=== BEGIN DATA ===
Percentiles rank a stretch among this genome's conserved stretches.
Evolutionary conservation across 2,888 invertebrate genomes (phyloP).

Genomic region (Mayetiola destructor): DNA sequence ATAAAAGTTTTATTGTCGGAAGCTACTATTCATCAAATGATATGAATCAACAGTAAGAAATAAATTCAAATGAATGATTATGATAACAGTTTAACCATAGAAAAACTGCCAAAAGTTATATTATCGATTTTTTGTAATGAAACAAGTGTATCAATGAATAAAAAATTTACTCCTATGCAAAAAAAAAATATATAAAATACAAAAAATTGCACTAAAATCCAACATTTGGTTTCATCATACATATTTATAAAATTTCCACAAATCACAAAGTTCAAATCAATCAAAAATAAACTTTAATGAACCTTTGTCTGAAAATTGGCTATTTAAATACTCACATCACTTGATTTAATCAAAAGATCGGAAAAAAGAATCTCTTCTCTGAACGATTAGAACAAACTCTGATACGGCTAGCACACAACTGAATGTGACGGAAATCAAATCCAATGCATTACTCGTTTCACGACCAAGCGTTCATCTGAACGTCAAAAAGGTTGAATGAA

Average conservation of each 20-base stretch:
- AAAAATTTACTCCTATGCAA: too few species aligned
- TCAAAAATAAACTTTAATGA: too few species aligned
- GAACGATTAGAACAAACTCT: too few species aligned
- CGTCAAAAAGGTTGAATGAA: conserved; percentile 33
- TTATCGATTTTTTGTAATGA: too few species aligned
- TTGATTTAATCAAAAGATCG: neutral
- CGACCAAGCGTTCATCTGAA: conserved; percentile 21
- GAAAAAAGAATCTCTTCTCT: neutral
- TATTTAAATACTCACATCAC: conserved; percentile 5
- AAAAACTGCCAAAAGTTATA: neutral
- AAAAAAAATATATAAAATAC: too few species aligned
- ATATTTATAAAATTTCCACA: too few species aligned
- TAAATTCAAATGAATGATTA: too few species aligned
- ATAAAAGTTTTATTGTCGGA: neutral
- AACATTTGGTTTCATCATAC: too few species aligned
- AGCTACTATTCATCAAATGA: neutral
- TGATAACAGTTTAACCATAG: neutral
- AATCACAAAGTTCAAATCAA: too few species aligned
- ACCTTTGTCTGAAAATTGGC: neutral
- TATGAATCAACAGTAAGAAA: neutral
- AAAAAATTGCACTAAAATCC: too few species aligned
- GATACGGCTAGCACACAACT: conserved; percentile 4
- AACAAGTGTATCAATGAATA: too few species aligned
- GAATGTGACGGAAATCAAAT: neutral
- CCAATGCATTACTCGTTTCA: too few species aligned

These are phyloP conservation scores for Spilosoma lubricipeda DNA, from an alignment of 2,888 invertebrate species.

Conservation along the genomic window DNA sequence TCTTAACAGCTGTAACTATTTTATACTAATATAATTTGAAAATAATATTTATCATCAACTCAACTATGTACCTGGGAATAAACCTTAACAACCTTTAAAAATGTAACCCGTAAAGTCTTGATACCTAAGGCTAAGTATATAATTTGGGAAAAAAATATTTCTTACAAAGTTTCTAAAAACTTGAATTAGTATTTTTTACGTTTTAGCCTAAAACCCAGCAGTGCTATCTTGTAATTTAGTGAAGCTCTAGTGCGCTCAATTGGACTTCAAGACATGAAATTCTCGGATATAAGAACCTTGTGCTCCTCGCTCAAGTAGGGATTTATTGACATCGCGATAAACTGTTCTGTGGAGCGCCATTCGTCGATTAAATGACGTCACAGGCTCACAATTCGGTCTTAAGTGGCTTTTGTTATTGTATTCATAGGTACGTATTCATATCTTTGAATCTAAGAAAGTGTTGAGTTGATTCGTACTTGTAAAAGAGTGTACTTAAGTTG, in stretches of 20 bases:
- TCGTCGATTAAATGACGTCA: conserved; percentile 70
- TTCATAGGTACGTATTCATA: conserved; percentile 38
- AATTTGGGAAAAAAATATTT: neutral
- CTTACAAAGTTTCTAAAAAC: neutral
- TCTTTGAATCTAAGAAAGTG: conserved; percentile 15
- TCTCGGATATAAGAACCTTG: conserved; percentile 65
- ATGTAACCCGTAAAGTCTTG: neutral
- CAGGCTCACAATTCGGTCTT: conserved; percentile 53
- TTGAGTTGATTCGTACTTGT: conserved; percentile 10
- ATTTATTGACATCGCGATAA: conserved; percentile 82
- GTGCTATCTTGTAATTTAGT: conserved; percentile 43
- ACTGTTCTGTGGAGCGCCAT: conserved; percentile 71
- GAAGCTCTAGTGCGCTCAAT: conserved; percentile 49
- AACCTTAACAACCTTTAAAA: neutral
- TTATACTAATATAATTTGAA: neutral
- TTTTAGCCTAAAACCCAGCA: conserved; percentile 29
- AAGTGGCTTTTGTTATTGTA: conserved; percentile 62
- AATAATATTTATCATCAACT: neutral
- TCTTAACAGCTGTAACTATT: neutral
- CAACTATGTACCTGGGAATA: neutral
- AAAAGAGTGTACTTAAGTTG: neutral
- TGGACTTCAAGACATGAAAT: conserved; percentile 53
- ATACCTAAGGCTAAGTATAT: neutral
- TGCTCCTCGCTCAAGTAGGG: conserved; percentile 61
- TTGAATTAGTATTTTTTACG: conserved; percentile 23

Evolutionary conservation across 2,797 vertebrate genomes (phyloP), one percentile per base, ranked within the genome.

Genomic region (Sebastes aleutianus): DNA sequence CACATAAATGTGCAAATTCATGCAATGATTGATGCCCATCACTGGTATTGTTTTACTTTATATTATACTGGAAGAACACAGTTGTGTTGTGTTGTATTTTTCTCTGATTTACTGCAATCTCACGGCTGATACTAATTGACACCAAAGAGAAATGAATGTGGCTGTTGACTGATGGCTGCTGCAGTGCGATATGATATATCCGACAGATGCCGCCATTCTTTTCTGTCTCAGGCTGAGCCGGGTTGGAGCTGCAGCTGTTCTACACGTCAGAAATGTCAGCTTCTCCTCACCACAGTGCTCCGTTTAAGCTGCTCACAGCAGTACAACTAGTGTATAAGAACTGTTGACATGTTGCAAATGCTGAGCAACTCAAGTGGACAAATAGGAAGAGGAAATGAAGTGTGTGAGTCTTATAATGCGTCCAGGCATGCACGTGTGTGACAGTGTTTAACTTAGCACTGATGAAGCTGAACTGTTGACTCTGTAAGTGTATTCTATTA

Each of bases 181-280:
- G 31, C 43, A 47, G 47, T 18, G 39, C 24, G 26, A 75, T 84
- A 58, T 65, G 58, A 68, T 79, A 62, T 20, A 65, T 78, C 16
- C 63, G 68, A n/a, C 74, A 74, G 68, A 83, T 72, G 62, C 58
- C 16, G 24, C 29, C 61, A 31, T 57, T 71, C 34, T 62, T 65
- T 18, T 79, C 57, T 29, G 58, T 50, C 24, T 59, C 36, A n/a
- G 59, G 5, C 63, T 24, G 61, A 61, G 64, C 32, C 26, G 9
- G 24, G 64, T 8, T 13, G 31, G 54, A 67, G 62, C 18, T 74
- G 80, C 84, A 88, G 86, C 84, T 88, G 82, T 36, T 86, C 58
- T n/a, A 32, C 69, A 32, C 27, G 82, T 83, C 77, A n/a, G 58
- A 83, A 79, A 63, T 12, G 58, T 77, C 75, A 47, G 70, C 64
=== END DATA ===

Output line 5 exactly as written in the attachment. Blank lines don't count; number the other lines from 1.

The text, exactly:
- AAAAATTTACTCCTATGCAA: too few species aligned